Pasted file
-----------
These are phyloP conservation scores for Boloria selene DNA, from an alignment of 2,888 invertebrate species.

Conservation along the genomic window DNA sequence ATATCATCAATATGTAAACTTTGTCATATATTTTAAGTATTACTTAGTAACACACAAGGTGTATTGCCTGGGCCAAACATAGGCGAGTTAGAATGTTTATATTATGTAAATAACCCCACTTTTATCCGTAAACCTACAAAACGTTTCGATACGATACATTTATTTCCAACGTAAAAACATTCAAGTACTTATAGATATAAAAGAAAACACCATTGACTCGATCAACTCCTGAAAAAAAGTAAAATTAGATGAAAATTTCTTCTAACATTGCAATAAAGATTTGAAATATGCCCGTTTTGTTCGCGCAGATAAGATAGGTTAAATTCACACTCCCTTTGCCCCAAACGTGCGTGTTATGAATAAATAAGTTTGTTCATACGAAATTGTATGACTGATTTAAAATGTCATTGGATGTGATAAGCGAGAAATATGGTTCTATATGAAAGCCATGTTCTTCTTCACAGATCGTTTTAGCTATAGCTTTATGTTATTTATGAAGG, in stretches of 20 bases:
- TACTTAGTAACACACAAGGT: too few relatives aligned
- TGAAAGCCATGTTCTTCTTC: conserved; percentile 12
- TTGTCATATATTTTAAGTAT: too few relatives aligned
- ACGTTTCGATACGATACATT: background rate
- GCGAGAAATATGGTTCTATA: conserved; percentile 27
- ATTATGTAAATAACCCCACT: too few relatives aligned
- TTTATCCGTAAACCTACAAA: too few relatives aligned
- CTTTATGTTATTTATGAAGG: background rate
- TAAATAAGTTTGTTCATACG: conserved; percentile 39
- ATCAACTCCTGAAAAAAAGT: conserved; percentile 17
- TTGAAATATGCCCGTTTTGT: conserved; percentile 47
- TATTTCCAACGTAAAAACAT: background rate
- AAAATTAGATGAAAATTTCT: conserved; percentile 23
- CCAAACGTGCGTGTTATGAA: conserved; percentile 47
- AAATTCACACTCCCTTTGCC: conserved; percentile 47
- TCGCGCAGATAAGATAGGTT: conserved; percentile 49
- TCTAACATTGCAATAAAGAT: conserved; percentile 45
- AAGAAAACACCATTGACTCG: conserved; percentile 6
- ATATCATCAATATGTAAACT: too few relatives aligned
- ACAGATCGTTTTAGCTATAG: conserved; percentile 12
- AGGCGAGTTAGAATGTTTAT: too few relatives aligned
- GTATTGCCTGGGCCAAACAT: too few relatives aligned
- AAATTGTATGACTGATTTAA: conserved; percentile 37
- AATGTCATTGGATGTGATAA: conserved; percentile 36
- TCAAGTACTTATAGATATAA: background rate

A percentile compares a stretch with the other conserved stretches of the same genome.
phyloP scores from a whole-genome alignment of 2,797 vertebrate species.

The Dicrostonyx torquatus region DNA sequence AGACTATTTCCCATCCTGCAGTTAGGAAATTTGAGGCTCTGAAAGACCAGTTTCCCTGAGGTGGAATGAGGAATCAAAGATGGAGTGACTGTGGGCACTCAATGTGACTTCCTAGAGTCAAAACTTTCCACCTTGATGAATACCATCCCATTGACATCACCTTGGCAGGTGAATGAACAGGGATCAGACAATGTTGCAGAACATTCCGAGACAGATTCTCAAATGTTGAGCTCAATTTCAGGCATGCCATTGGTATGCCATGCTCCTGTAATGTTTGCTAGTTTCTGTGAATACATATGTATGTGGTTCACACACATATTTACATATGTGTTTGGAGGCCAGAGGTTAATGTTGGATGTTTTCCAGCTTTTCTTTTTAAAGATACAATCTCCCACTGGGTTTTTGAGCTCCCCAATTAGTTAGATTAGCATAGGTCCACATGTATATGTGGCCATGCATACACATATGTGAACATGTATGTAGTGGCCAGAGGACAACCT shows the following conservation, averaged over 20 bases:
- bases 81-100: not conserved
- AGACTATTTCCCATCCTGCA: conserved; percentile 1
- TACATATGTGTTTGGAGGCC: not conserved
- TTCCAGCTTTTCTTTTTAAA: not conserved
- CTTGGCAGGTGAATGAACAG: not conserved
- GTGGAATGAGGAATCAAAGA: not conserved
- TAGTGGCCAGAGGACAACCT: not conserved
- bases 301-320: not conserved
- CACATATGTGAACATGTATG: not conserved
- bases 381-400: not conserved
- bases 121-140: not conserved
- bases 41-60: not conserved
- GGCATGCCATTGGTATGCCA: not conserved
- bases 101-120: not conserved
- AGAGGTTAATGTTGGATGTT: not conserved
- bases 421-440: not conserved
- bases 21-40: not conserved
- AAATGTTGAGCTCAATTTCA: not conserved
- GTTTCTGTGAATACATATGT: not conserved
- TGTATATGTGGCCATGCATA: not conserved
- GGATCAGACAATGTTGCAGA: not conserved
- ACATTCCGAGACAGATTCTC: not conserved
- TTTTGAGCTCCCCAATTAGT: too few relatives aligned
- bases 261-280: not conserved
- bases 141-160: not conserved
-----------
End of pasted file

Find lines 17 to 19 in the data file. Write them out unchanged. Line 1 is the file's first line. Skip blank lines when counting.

- AAATTCACACTCCCTTTGCC: conserved; percentile 47
- TCGCGCAGATAAGATAGGTT: conserved; percentile 49
- TCTAACATTGCAATAAAGAT: conserved; percentile 45